Italian Easter: Cultural traditions served on a plate

Easter has gone and has left our bellies full and satisfied, but not in the same way everywhere. Easter doesn’t have the same look across Italy, especially when it comes to food.

If you know a little about Italy you will be aware that Il Bel Paese (The Beautiful Country, the nickname Italy is known by) has an impressive variety of culinary traditions that are rooted in the cultural fabric of society.

Although there are several national favourites – such as lasagna, parmigiana or fettuccine with ragu sauce – which are indeed loved and spread across the country, there is a vast diversity of recipes that flows out of the local kitchens.

In fact, not only do those national dishes often represent strong differences according to the region where they are cooked but also, and most crucially, each one of the twenty regions has its own distinctive food traditions, usually moulded by the religious calendar and dictated by the seasons and social occasions.

Easter is no exception, of course, and like many other festivities, has its own specific dishes.
But what are they?

Given that it will be impossible to show in one place all the different Easter culinary traditions from Liguria to Sicily, we have prepared a short summary of some regional gems, that are perhaps not so internationally famous.

You are about to start a quite brief but mouthwatering journey to share some of the wonders that have been prepared, tasted and enjoyed earlier this month, around the table in Italian houses.

Details of an outdoor breakfast table with grapes, cheese, eggs, bread and a glass of wine in Frascati, Castelli Romani (Rome)
Outdoor Breakfast in Frascati, Castelli Romani (Rome)


For the starter we go to Lombardy to try Salame alla bergamasca. This appetiser is made of high-quality lean pork meat, young garlic, full-bodied red wine, spices, and natural flavourings.

To obtain its sweet and delicate taste, slightly spiced salami is fermented and matured for several months in natural cellars.



Much appreciated by the most famous fictional Italian police commissioner Montalbano, the pasta Ncasciata is considered a classic dish in Sicily. As with many other Easter main dishes, Ncasciata is cooked in the oven.

Usually made with maccheroni (macaroni, in English) it is a very rich dish that won’t leave anyone unsatisfied.
Most of the ingredients are cooked separately: the pasta and the eggs as well as the mincemeat, which is aromatised in the soffritto with the addition of white wine.  Then all the ingredients are brought together in layers in a pot. They will be cooked with salami, caciocavallo and topped with aubergines, plenty of freshly made tomato sauce and covered by an abundant dusting of pecorino, an alternative to Parmigiano, or Grana Padano, which is made with sheep’s milk instead of cow’s milk (pecora, in fact, in Italian means sheep). Twenty minutes in the oven and the dish will be ready.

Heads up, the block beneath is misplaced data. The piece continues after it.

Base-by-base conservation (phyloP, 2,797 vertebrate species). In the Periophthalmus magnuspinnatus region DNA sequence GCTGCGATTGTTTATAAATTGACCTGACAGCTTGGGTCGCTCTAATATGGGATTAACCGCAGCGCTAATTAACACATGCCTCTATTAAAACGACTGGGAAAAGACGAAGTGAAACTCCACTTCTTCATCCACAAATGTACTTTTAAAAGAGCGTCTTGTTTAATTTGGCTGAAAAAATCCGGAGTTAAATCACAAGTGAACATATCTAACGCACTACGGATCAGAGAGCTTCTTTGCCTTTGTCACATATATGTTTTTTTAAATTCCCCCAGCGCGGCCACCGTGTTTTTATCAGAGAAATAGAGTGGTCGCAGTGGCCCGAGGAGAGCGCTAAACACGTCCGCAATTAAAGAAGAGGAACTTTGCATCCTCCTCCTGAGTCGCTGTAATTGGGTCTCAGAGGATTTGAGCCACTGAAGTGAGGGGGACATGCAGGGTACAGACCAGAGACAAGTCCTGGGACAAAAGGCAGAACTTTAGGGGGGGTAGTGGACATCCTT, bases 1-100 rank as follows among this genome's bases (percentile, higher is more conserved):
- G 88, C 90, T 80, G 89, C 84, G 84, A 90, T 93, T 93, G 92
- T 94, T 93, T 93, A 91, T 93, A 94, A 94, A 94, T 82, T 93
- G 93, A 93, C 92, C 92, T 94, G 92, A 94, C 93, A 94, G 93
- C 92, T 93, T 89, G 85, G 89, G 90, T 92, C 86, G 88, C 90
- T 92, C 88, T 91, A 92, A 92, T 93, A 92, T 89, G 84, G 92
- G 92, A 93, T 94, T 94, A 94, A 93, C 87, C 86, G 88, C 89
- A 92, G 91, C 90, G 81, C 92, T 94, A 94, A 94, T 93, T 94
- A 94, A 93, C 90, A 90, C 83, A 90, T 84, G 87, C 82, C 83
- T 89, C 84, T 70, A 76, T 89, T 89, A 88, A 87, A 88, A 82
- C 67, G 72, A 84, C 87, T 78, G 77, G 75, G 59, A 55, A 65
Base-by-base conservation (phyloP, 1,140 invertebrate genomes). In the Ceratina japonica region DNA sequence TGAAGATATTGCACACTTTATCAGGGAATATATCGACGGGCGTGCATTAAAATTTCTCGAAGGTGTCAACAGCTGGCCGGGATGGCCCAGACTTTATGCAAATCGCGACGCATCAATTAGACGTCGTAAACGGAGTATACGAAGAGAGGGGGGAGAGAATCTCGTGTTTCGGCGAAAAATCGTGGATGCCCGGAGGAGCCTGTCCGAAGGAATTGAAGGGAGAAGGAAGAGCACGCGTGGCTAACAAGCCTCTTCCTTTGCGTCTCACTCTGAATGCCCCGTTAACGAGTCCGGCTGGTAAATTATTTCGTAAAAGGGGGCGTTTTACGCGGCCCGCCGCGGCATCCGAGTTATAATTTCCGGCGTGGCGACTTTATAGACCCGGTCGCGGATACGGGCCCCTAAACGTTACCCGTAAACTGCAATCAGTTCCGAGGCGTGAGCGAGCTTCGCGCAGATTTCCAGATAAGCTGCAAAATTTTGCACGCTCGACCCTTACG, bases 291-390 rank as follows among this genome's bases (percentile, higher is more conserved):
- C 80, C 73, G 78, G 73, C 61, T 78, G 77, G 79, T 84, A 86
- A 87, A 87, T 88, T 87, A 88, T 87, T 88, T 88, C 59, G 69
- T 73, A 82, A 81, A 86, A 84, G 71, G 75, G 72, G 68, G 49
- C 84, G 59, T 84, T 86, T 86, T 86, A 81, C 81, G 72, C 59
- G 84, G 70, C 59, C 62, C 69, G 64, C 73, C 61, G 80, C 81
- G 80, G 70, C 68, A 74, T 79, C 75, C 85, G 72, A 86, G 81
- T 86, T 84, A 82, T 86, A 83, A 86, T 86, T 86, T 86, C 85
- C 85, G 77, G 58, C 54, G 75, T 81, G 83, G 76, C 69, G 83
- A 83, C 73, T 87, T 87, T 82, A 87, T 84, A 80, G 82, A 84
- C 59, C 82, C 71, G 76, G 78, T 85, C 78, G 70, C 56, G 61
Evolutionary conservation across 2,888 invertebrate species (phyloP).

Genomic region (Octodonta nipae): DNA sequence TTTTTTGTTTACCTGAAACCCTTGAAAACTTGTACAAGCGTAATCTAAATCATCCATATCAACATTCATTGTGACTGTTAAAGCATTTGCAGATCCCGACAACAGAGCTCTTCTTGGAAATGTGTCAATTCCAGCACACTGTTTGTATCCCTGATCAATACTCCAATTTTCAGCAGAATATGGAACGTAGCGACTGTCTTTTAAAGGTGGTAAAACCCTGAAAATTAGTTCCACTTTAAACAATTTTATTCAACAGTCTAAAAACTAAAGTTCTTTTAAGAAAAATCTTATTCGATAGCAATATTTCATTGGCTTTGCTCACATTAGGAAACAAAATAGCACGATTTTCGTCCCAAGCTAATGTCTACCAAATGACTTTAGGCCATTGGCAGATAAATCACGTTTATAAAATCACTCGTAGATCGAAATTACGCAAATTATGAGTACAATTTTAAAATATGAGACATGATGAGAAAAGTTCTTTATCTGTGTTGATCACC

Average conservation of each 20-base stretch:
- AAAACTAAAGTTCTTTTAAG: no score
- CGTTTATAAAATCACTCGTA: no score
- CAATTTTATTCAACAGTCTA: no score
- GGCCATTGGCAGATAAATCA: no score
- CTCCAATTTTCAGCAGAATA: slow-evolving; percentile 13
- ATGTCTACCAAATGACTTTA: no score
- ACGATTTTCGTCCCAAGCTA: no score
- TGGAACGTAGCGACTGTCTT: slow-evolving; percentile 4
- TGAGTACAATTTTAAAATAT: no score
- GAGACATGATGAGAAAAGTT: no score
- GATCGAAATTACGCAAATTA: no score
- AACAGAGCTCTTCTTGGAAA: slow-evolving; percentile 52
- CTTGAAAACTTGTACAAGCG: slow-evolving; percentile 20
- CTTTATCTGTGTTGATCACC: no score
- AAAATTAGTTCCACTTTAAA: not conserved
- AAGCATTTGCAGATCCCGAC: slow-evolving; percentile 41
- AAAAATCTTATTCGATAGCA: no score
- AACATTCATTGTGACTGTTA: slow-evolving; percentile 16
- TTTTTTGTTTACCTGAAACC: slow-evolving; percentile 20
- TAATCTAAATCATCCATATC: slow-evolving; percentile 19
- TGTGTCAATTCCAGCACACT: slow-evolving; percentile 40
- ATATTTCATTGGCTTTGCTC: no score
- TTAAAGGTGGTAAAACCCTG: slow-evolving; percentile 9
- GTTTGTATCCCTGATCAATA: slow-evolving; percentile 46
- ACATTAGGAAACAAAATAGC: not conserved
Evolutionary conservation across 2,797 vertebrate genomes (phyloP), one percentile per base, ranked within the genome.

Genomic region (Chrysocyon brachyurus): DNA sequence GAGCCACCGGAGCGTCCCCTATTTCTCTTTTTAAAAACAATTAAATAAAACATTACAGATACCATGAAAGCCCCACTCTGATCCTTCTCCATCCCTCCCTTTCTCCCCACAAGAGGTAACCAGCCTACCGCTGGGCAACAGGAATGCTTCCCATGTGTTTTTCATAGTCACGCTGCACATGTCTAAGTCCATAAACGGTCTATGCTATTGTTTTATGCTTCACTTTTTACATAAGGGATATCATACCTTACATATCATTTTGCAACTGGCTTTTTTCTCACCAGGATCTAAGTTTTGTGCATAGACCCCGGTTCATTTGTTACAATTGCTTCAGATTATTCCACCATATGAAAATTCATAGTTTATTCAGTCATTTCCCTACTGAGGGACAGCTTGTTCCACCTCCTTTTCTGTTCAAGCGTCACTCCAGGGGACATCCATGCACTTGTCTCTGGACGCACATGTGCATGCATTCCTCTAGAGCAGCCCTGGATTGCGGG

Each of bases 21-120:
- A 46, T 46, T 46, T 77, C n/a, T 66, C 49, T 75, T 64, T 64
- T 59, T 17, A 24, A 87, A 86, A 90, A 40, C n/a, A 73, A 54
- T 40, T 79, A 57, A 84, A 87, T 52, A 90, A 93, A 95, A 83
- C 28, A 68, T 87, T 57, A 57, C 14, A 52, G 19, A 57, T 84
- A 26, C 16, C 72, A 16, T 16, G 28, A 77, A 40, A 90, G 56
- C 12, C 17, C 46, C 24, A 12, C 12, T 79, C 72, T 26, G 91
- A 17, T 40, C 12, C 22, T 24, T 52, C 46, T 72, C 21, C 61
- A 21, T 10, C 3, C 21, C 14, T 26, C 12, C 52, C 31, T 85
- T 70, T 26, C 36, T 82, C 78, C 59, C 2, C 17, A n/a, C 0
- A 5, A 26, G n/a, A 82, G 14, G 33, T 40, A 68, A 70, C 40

Originally from the Messina province, in the right corner of the triangular-shaped island, Ncasciata is a classic of Sicilian cuisine.

A room full of Parmigiano Reggiano cheese wheels
Grana Padano getting ready


In Latium, we found an interesting options for what we call the ‘second dish’. Following the first course, usually of pasta, the second course is mainly fish or meat. For Easter, meat is predominant since eating meat is a way to celebrate the re-birth of Jesus Christ, whose ‘divine flesh’ has recently won over the darkness of death.

The Coratella is an ancient recipe in Rome that Romans deeply love, so it is rarely absent from their tables for this celebration. It is made of the entrails of small animals like lamb, in this case, and this dish, especially at Easter in Rome, is accompanied by artichokes, freshly pan-cooked.



Ciaramicola is always present at Easter in Perugia, Umbria. It is a ring-shaped cake made with alchermes, an Italian liquor commonly used in baking, which gives it its characteristic red colour. The dessert is covered by white icing and colourful sprinkles – the white and the red symbolise the colours of the city. According to tradition, the cake represents love, since it used to be given as a present by the young ladies to their fiancées on Easter day.

We hope that you have enjoyed this quick overview of tasty, regional Italian specialities. But, to complete the journey and fully savour those unique delicacies, of course, there is no better way than to spend some time in these places yourself or even in the kitchen with the local experts – the Italian women – who work their wonders for hours and hours for the joy of their family members and themselves.

Details of the pasta making process showing a pair of hands cutting pasta dough into the right shapes
Making pasta
See you there!